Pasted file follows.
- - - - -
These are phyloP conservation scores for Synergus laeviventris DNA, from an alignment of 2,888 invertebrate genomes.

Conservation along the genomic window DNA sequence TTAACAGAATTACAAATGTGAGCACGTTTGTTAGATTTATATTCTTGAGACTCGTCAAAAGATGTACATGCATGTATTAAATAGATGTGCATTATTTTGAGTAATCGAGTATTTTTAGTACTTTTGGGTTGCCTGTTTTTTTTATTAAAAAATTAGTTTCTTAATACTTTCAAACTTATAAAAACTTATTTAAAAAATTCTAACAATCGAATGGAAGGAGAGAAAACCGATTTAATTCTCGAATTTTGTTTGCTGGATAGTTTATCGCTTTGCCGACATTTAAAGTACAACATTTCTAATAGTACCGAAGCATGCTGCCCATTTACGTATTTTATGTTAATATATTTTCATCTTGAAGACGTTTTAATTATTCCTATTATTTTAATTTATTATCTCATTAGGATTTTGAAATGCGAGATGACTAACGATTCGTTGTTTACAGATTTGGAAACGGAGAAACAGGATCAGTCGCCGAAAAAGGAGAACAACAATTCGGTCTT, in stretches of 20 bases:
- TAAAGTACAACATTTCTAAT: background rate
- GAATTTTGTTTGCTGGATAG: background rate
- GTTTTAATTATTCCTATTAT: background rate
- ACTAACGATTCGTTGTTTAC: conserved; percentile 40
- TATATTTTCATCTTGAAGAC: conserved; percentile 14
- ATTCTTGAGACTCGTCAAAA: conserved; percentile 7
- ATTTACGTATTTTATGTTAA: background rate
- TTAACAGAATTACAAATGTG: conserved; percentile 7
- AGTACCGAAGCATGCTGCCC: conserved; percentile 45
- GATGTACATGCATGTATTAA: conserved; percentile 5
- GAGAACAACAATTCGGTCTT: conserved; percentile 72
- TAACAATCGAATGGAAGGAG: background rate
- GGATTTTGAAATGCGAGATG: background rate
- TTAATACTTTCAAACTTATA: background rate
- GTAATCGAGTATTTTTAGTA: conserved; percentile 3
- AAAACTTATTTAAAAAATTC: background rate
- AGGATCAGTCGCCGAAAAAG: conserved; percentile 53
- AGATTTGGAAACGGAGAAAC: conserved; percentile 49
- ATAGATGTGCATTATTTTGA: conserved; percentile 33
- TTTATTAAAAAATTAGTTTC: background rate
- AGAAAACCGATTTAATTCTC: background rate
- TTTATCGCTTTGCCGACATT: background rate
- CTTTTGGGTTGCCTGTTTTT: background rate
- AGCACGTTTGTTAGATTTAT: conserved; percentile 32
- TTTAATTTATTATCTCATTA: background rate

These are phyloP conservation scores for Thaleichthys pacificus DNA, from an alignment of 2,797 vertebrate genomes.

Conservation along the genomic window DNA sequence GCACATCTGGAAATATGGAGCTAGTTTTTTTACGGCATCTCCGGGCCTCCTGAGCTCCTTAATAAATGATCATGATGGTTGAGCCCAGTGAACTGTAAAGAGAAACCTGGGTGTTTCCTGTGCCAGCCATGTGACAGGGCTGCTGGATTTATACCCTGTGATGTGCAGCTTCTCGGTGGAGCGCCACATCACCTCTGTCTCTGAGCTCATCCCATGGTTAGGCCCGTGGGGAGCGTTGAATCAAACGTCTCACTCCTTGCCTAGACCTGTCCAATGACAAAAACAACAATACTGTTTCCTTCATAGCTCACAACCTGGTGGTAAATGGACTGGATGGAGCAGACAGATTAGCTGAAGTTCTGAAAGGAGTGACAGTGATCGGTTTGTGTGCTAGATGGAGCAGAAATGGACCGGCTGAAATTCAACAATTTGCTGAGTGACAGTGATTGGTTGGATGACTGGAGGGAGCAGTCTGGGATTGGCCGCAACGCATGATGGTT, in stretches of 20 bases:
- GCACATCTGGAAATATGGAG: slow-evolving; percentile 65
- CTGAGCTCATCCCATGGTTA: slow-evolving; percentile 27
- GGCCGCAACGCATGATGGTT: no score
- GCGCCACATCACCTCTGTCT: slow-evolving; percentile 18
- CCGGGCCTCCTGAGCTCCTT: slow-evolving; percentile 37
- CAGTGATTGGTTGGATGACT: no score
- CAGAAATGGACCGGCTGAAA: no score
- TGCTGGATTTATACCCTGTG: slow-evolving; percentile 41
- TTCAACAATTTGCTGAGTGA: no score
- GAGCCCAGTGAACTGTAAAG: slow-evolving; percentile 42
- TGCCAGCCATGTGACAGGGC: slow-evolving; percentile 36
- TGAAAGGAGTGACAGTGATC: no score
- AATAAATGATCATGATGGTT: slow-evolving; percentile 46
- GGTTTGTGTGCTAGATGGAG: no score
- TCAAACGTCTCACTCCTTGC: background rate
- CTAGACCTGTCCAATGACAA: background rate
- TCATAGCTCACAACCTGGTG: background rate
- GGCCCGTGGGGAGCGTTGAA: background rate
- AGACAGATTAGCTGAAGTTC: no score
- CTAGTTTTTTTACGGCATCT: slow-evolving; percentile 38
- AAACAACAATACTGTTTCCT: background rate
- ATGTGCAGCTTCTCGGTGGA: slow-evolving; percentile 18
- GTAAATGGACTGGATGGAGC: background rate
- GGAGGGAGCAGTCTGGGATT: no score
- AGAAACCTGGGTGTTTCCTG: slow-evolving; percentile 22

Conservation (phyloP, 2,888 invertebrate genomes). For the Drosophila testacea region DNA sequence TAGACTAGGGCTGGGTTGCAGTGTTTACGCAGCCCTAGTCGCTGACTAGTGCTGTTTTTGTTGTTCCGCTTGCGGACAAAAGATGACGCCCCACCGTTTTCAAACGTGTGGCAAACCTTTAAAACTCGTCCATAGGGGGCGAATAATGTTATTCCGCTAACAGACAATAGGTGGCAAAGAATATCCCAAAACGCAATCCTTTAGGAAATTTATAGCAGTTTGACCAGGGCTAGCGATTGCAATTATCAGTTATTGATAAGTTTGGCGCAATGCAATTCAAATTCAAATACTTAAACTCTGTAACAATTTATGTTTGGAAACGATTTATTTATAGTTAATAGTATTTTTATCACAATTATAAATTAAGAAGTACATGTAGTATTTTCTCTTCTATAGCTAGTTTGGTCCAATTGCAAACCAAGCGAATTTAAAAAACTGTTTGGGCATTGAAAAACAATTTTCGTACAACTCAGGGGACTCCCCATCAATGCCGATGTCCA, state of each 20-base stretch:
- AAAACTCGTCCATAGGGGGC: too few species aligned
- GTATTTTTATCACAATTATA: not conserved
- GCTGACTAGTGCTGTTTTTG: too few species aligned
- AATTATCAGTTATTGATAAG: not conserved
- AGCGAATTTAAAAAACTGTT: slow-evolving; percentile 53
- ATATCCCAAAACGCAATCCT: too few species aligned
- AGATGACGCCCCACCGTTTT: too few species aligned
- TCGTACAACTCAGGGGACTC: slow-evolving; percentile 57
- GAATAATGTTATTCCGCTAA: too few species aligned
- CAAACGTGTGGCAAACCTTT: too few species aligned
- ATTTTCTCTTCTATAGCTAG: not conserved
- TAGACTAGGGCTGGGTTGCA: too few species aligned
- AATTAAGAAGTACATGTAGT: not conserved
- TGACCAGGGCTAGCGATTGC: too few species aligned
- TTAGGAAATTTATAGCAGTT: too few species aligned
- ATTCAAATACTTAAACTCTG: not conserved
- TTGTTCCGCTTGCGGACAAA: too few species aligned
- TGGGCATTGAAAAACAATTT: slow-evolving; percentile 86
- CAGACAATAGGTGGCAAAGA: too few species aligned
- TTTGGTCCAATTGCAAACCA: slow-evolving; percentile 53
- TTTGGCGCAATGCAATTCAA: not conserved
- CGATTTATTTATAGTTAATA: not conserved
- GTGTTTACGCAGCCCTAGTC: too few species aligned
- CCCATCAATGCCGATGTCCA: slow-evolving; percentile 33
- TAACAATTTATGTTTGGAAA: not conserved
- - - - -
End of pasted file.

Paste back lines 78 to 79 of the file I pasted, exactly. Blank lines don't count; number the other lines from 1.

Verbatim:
- GTGTTTACGCAGCCCTAGTC: too few species aligned
- CCCATCAATGCCGATGTCCA: slow-evolving; percentile 33